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A Day in the Life of...Sandy Jones, Glan Clwyd Hospital's Discharge Lounge team leader


Sandy Jones has one aim during her working hours – reducing the number of people waiting for a bed in Glan Clwyd Hospital.

Communications officer Jez Hemming went to meet Sandy, team leader of the site’s Discharge Lounge. It’s function is to increase patient flow through the hospital.

With her team of five registered nurses and seven healthcare support workers, she is focused on finding patients who are fit for discharge and removing barriers to them going home.

Sandy explained how for each patient admitted to the discharge lounge up to five other patients could move around the hospital.

She added: “So it has a really big effect on patient flow. When you walk down to ED and you see what’s there - it’s about us all working together to get people home, so new arrivals can be moved off trolleys and into hospital beds.”

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Moving someone out of a bed on a ward to the Discharge Lounge means someone in another area of the Emergency Quadrant (EQ) can take that space.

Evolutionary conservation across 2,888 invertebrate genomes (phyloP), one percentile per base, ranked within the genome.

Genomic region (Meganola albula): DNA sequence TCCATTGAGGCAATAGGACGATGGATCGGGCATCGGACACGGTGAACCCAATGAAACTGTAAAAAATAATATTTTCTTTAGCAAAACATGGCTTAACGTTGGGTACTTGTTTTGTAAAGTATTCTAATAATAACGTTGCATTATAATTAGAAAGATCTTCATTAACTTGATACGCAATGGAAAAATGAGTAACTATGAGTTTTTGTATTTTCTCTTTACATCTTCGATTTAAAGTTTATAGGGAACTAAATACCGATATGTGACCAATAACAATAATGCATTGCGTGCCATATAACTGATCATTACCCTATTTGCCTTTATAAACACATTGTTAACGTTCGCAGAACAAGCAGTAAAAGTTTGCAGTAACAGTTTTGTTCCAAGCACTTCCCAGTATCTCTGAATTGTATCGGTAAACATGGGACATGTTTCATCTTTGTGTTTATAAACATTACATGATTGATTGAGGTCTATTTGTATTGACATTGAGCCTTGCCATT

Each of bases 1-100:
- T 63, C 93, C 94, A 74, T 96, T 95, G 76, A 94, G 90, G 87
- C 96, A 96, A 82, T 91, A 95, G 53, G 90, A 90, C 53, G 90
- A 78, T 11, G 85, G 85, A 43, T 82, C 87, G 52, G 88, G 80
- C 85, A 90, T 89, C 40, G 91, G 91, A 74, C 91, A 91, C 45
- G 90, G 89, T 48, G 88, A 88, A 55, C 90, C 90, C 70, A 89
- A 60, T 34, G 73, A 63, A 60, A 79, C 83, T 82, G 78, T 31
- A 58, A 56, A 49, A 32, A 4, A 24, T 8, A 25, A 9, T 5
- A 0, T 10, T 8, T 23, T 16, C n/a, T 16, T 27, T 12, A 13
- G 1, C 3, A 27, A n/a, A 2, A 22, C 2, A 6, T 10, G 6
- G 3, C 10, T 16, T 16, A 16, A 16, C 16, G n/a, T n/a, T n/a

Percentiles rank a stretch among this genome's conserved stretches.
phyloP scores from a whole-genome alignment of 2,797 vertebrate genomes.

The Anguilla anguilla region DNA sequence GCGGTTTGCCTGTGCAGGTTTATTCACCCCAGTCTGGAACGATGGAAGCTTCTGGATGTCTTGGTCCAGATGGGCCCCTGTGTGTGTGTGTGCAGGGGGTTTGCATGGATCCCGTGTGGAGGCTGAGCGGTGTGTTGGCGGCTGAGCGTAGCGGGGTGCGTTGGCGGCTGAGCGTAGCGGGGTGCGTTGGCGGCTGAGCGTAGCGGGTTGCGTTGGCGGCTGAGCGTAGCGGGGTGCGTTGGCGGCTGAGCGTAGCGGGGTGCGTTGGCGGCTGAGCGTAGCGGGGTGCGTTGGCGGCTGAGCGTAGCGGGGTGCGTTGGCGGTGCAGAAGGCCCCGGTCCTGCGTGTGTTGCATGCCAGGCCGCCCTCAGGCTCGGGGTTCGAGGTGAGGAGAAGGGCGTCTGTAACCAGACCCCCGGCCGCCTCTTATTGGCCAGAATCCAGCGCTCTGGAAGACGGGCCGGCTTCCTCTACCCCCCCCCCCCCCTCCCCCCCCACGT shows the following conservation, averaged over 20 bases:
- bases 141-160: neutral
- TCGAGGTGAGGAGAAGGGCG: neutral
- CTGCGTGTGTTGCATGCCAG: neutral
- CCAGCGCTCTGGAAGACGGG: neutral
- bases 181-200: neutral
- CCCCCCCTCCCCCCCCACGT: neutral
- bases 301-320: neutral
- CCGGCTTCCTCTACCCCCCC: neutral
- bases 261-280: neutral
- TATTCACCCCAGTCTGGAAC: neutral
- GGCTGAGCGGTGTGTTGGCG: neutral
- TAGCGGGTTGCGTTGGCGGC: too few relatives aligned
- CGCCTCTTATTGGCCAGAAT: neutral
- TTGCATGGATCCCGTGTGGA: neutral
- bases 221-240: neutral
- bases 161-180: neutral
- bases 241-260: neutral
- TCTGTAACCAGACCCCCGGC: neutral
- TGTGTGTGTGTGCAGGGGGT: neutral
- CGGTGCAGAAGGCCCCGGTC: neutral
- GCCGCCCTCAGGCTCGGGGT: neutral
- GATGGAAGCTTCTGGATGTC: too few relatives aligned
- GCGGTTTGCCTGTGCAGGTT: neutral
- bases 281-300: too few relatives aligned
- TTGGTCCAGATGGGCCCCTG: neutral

Someone could then move from the emergency room to another area within the EQ. Another patient could then be taken off an ambulance and into hospital. It’s a simple concept that’s much harder in practice.

However, research shows discharging people from wards earlier in the day improves patient flow through the entire hospital. The team will manage blood transfusions, IV antibiotics and infusions, dressing changes and district nurse referrals, among many other procedures which could get patients off the wards sooner.

“It might be patients are just awaiting a blood test,” said Sandy. “Why wait on the ward when they can wait down in the Discharge Lounge and have it done there more quickly?”

She used to work on the wards, so who better to liaise with them and help get patients home more speedily?

“It seems like this job was made for me,” Sandy revealed. “The Discharge Lounge is a vital part of the hospital but it’s unseen.”

Sandy checks the list of anticipated discharges for the day

Arriving on the department at 8.15am, Sandy can be seen checking the rotas and making sure there’s a full complement of staff. Today there is.

The area can accommodate up to 24 people at once and moves up to 34 who are fit for discharge out of Glan Clwyd each day – around 10% of the hospital’s population.

It’s 8.20am. There are already three people waiting for booked ambulances (the Discharge Lounge can arrange this) and three more are waiting for community hospital (step-down) beds.

Despite the team’s best intentions, things don’t always go to plan - as Sandy explained: “Sometimes people will not leave and can be sitting there all day. Sometimes it might be a medical issue. Sometimes it can even be because the family won’t take them on that day.”

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Sandy’s team of progress chasers visit every hospital ward looking for people suitable for a safe discharge.